The terms state that the municipalities are responsible for “all future” indebtedness and that the withdrawing municipality is responsible for any outstanding indebtedness and that withdrawal only becomes effective at the end of the fiscal year in which income was sufficient to pay for indebtedness and expenses for the fiscal year. There is no language that says that outstanding indebtedness refers only to the amount owed at the time the municipality decides to withdraw and so indebtedness can conceivably continue to increase year after year and the municipality cannot get out of its statutory mandate of indebtedness. The towns have been reduced to indentured servants of the KDRA corporation- by the Maine Legislature. The legislative terms of the agreement are written in the interests of the KRDA corporation and to the hardship of the municipalities. No wonder the Legislature limited what can be included in the public referendum question on joining the KRDA corporation as if to say “Don’t bother reading the contract, just sign it.”

Municipal taxes are normally used to finance municipal services used by property owners. A property tax is levied to pay for those services needed by the municipality. All KRDA towns must come up with funds to finance an economic development corporation located in the town of Oakland. Municipal Home Rule provides that the inhabitants of a municipality may elect to finance industrial development within the geographical boundaries of the municipality through bonds approved by a public referendum. Under Municipal Home Rule investment in industrial development in the town of Oakland would be decided by the inhabitants of Oakland who would also be responsible for the costs and indebtedness. The other municipalities would not be responsible for financing industrial development in the municipality of Oakland.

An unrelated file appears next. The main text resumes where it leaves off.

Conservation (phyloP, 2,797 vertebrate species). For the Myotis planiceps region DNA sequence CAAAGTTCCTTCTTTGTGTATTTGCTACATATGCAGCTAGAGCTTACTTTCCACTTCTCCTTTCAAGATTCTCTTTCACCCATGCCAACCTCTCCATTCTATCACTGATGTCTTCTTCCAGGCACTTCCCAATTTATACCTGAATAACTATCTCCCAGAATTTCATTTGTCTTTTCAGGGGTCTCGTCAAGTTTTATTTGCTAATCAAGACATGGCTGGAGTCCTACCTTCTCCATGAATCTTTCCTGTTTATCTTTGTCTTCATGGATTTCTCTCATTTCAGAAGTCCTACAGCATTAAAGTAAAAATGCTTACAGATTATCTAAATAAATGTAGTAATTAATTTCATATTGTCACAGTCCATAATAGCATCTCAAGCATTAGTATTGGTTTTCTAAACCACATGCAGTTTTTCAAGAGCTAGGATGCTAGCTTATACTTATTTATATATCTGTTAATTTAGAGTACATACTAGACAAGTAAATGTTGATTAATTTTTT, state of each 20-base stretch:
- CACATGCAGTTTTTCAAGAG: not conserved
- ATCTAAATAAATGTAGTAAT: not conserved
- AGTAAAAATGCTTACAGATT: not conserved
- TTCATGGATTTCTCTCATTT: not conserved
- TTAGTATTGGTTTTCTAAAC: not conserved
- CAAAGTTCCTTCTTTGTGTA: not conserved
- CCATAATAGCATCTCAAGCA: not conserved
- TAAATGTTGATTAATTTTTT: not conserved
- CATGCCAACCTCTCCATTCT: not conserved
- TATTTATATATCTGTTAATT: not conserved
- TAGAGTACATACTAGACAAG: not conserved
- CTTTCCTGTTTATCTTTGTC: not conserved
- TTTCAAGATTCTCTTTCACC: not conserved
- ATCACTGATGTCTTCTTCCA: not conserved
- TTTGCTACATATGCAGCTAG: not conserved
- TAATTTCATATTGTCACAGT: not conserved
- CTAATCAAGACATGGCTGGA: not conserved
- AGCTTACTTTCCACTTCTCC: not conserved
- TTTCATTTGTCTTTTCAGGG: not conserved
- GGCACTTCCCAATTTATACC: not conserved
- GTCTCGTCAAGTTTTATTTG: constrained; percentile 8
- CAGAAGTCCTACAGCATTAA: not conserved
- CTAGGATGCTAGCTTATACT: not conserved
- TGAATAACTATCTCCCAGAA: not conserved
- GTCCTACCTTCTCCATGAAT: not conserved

Town of Rome Tries to Organize a Plan of Liberation From the KRDA Corporation

In 2015 while the town of Gardiner contests having a legally binding partnership with the KDRA corporation, the town of Rome seeks to inspire grassroots organization of KDRA municipalities. In August 2015, the Rome selectmen sent separate letters to the towns of Sidney, Solon, Gardiner, China, Canaan, Fairfield, Hartland, Smithfield, Starks, and St. Albans. The selectmen of Rome asked the towns to join Rome in requesting information from the KRDA corporation. The communities were chosen based on how much money they had lost in First Park, their proximity to the Oakland site, and municipal participation in the general assembly.

The other towns did not join with Rome in requesting information from the KRDA corporation. Rome, Maine went it alone.

The primary project of the KRDA corporation is First Park, a business park located in Oakland, a town about eighteen miles north of Augusta, the capital of Maine. In February of 2015, Executive Director Brad Jackson told the Oakland Town Council

KRDA should become a “multifunctional, multi-capable public authority doing multiple projects in central Maine,” not just focus on selling real estate in First Park, Jackson said. The authority’s new budget includes funding to hire outside technical experts, reflecting the change in perspective, he said.

“We have to get beyond a mindset that isn’t thrilled with regionalism,” Jackson told the council.
……. In his remarks, he outlined a plan to transform KRDA from an organization leasing and selling space at First Park to a multi-purpose agency that could drive economic development regionally.[10]
“Real estate transactions are not economic development,” he told the board. Unlike other states, such as New York, where he headed a two-county public authority before coming to KRDA, Maine provides no role for regional structures, Jackson said.

The FAME corporation was set up to centrally manage the redistribution of capital. The DECD centrally manages everything else that Mr. Jackson suggests. The Legislature has jurisdiction over the curriculum at the University of Maine and has its hand in the Community College system. Every year Maine sees similar ideas presented as new and innovative in order to sell additional programs and agencies, an ever-evolving expansion of state corporatism.